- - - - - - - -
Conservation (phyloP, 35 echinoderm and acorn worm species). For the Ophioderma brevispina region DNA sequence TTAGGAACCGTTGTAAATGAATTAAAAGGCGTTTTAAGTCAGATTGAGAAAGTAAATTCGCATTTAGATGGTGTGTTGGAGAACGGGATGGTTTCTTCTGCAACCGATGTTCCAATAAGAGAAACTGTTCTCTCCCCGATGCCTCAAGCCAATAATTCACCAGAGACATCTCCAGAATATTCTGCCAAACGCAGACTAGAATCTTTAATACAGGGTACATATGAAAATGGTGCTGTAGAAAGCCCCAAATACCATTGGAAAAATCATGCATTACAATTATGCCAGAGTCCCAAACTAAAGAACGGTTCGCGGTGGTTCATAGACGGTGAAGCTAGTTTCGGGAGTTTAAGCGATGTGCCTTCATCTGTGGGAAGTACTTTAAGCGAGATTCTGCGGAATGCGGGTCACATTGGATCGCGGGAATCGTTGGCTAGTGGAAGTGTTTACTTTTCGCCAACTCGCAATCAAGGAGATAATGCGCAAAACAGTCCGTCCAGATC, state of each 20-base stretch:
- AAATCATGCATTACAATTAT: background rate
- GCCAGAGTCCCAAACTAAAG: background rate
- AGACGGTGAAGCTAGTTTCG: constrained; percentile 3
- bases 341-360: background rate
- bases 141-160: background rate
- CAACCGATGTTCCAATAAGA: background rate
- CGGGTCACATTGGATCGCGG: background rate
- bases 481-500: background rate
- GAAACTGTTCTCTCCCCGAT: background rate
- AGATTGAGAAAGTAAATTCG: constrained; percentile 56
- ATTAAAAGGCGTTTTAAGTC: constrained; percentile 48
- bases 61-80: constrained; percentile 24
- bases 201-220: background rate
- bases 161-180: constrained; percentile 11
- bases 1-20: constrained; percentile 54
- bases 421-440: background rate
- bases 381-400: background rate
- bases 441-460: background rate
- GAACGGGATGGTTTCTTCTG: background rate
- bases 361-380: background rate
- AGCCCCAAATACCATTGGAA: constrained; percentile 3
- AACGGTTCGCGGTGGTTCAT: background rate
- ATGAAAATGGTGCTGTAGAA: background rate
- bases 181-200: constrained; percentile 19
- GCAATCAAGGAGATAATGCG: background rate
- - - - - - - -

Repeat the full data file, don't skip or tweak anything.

Conservation (phyloP, 35 echinoderm and acorn worm species). For the Ophioderma brevispina region DNA sequence TTAGGAACCGTTGTAAATGAATTAAAAGGCGTTTTAAGTCAGATTGAGAAAGTAAATTCGCATTTAGATGGTGTGTTGGAGAACGGGATGGTTTCTTCTGCAACCGATGTTCCAATAAGAGAAACTGTTCTCTCCCCGATGCCTCAAGCCAATAATTCACCAGAGACATCTCCAGAATATTCTGCCAAACGCAGACTAGAATCTTTAATACAGGGTACATATGAAAATGGTGCTGTAGAAAGCCCCAAATACCATTGGAAAAATCATGCATTACAATTATGCCAGAGTCCCAAACTAAAGAACGGTTCGCGGTGGTTCATAGACGGTGAAGCTAGTTTCGGGAGTTTAAGCGATGTGCCTTCATCTGTGGGAAGTACTTTAAGCGAGATTCTGCGGAATGCGGGTCACATTGGATCGCGGGAATCGTTGGCTAGTGGAAGTGTTTACTTTTCGCCAACTCGCAATCAAGGAGATAATGCGCAAAACAGTCCGTCCAGATC, state of each 20-base stretch:
- AAATCATGCATTACAATTAT: background rate
- GCCAGAGTCCCAAACTAAAG: background rate
- AGACGGTGAAGCTAGTTTCG: constrained; percentile 3
- bases 341-360: background rate
- bases 141-160: background rate
- CAACCGATGTTCCAATAAGA: background rate
- CGGGTCACATTGGATCGCGG: background rate
- bases 481-500: background rate
- GAAACTGTTCTCTCCCCGAT: background rate
- AGATTGAGAAAGTAAATTCG: constrained; percentile 56
- ATTAAAAGGCGTTTTAAGTC: constrained; percentile 48
- bases 61-80: constrained; percentile 24
- bases 201-220: background rate
- bases 161-180: constrained; percentile 11
- bases 1-20: constrained; percentile 54
- bases 421-440: background rate
- bases 381-400: background rate
- bases 441-460: background rate
- GAACGGGATGGTTTCTTCTG: background rate
- bases 361-380: background rate
- AGCCCCAAATACCATTGGAA: constrained; percentile 3
- AACGGTTCGCGGTGGTTCAT: background rate
- ATGAAAATGGTGCTGTAGAA: background rate
- bases 181-200: constrained; percentile 19
- GCAATCAAGGAGATAATGCG: background rate